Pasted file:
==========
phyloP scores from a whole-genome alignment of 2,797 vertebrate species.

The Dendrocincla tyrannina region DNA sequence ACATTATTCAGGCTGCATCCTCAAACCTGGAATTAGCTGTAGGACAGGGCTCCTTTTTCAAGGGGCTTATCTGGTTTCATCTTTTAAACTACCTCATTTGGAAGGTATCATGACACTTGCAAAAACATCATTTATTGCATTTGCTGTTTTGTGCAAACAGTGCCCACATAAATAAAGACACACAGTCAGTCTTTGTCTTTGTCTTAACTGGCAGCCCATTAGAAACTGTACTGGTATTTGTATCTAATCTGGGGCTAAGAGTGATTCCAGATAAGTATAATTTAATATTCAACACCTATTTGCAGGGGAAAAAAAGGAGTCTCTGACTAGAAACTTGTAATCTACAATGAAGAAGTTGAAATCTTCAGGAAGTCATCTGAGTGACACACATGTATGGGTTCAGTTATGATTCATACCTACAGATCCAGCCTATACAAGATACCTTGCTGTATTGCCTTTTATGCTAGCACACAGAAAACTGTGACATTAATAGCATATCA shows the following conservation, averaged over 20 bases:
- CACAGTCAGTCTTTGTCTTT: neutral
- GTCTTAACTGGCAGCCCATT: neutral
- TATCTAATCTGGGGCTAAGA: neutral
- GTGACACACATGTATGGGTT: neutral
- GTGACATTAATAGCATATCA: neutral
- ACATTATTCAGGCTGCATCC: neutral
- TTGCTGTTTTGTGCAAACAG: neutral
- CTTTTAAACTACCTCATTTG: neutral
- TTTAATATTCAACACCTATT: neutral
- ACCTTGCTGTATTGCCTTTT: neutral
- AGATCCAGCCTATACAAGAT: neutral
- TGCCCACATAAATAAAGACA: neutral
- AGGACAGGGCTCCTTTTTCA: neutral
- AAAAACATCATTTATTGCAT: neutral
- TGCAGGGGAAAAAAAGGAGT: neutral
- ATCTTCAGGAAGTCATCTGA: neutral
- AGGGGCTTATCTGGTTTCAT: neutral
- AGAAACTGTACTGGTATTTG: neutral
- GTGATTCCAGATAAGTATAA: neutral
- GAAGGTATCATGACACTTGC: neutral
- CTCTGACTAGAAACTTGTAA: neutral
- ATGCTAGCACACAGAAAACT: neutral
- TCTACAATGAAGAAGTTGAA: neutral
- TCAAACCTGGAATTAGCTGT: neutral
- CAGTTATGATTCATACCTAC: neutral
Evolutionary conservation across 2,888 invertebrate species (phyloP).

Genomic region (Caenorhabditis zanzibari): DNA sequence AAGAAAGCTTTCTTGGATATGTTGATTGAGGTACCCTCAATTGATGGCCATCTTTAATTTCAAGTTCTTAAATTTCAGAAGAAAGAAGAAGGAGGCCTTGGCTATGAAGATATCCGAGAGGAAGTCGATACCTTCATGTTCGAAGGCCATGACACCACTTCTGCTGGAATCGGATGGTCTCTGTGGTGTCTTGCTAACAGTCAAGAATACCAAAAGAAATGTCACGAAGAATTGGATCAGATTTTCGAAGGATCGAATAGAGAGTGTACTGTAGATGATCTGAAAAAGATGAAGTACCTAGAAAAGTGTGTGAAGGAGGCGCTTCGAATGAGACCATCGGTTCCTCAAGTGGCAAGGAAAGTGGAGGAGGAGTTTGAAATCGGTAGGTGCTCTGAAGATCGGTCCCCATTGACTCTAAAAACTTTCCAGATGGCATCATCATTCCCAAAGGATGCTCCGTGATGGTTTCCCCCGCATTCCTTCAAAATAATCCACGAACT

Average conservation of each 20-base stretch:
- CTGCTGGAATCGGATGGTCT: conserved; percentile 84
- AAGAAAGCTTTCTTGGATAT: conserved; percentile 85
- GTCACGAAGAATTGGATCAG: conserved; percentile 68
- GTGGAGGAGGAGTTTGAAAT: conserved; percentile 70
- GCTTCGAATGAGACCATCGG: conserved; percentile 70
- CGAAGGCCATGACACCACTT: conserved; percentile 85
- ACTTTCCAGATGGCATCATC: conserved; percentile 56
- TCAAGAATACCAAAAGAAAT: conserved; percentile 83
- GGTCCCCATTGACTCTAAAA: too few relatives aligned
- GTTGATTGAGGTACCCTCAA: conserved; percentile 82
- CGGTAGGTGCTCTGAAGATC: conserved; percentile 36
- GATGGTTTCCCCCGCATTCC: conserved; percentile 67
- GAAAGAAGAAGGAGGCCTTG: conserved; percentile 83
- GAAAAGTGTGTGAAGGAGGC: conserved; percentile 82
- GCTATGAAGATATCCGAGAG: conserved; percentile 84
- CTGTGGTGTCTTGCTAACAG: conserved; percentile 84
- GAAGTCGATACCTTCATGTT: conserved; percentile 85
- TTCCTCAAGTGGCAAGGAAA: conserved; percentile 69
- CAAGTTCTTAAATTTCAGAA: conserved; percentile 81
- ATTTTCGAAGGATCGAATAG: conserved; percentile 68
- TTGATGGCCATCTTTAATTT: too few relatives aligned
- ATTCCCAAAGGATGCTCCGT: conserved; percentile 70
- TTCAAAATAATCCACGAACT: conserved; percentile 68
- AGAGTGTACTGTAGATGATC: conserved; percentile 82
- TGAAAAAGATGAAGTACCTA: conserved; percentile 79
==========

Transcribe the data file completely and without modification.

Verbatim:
phyloP scores from a whole-genome alignment of 2,797 vertebrate species.

The Dendrocincla tyrannina region DNA sequence ACATTATTCAGGCTGCATCCTCAAACCTGGAATTAGCTGTAGGACAGGGCTCCTTTTTCAAGGGGCTTATCTGGTTTCATCTTTTAAACTACCTCATTTGGAAGGTATCATGACACTTGCAAAAACATCATTTATTGCATTTGCTGTTTTGTGCAAACAGTGCCCACATAAATAAAGACACACAGTCAGTCTTTGTCTTTGTCTTAACTGGCAGCCCATTAGAAACTGTACTGGTATTTGTATCTAATCTGGGGCTAAGAGTGATTCCAGATAAGTATAATTTAATATTCAACACCTATTTGCAGGGGAAAAAAAGGAGTCTCTGACTAGAAACTTGTAATCTACAATGAAGAAGTTGAAATCTTCAGGAAGTCATCTGAGTGACACACATGTATGGGTTCAGTTATGATTCATACCTACAGATCCAGCCTATACAAGATACCTTGCTGTATTGCCTTTTATGCTAGCACACAGAAAACTGTGACATTAATAGCATATCA shows the following conservation, averaged over 20 bases:
- CACAGTCAGTCTTTGTCTTT: neutral
- GTCTTAACTGGCAGCCCATT: neutral
- TATCTAATCTGGGGCTAAGA: neutral
- GTGACACACATGTATGGGTT: neutral
- GTGACATTAATAGCATATCA: neutral
- ACATTATTCAGGCTGCATCC: neutral
- TTGCTGTTTTGTGCAAACAG: neutral
- CTTTTAAACTACCTCATTTG: neutral
- TTTAATATTCAACACCTATT: neutral
- ACCTTGCTGTATTGCCTTTT: neutral
- AGATCCAGCCTATACAAGAT: neutral
- TGCCCACATAAATAAAGACA: neutral
- AGGACAGGGCTCCTTTTTCA: neutral
- AAAAACATCATTTATTGCAT: neutral
- TGCAGGGGAAAAAAAGGAGT: neutral
- ATCTTCAGGAAGTCATCTGA: neutral
- AGGGGCTTATCTGGTTTCAT: neutral
- AGAAACTGTACTGGTATTTG: neutral
- GTGATTCCAGATAAGTATAA: neutral
- GAAGGTATCATGACACTTGC: neutral
- CTCTGACTAGAAACTTGTAA: neutral
- ATGCTAGCACACAGAAAACT: neutral
- TCTACAATGAAGAAGTTGAA: neutral
- TCAAACCTGGAATTAGCTGT: neutral
- CAGTTATGATTCATACCTAC: neutral
Evolutionary conservation across 2,888 invertebrate species (phyloP).

Genomic region (Caenorhabditis zanzibari): DNA sequence AAGAAAGCTTTCTTGGATATGTTGATTGAGGTACCCTCAATTGATGGCCATCTTTAATTTCAAGTTCTTAAATTTCAGAAGAAAGAAGAAGGAGGCCTTGGCTATGAAGATATCCGAGAGGAAGTCGATACCTTCATGTTCGAAGGCCATGACACCACTTCTGCTGGAATCGGATGGTCTCTGTGGTGTCTTGCTAACAGTCAAGAATACCAAAAGAAATGTCACGAAGAATTGGATCAGATTTTCGAAGGATCGAATAGAGAGTGTACTGTAGATGATCTGAAAAAGATGAAGTACCTAGAAAAGTGTGTGAAGGAGGCGCTTCGAATGAGACCATCGGTTCCTCAAGTGGCAAGGAAAGTGGAGGAGGAGTTTGAAATCGGTAGGTGCTCTGAAGATCGGTCCCCATTGACTCTAAAAACTTTCCAGATGGCATCATCATTCCCAAAGGATGCTCCGTGATGGTTTCCCCCGCATTCCTTCAAAATAATCCACGAACT

Average conservation of each 20-base stretch:
- CTGCTGGAATCGGATGGTCT: conserved; percentile 84
- AAGAAAGCTTTCTTGGATAT: conserved; percentile 85
- GTCACGAAGAATTGGATCAG: conserved; percentile 68
- GTGGAGGAGGAGTTTGAAAT: conserved; percentile 70
- GCTTCGAATGAGACCATCGG: conserved; percentile 70
- CGAAGGCCATGACACCACTT: conserved; percentile 85
- ACTTTCCAGATGGCATCATC: conserved; percentile 56
- TCAAGAATACCAAAAGAAAT: conserved; percentile 83
- GGTCCCCATTGACTCTAAAA: too few relatives aligned
- GTTGATTGAGGTACCCTCAA: conserved; percentile 82
- CGGTAGGTGCTCTGAAGATC: conserved; percentile 36
- GATGGTTTCCCCCGCATTCC: conserved; percentile 67
- GAAAGAAGAAGGAGGCCTTG: conserved; percentile 83
- GAAAAGTGTGTGAAGGAGGC: conserved; percentile 82
- GCTATGAAGATATCCGAGAG: conserved; percentile 84
- CTGTGGTGTCTTGCTAACAG: conserved; percentile 84
- GAAGTCGATACCTTCATGTT: conserved; percentile 85
- TTCCTCAAGTGGCAAGGAAA: conserved; percentile 69
- CAAGTTCTTAAATTTCAGAA: conserved; percentile 81
- ATTTTCGAAGGATCGAATAG: conserved; percentile 68
- TTGATGGCCATCTTTAATTT: too few relatives aligned
- ATTCCCAAAGGATGCTCCGT: conserved; percentile 70
- TTCAAAATAATCCACGAACT: conserved; percentile 68
- AGAGTGTACTGTAGATGATC: conserved; percentile 82
- TGAAAAAGATGAAGTACCTA: conserved; percentile 79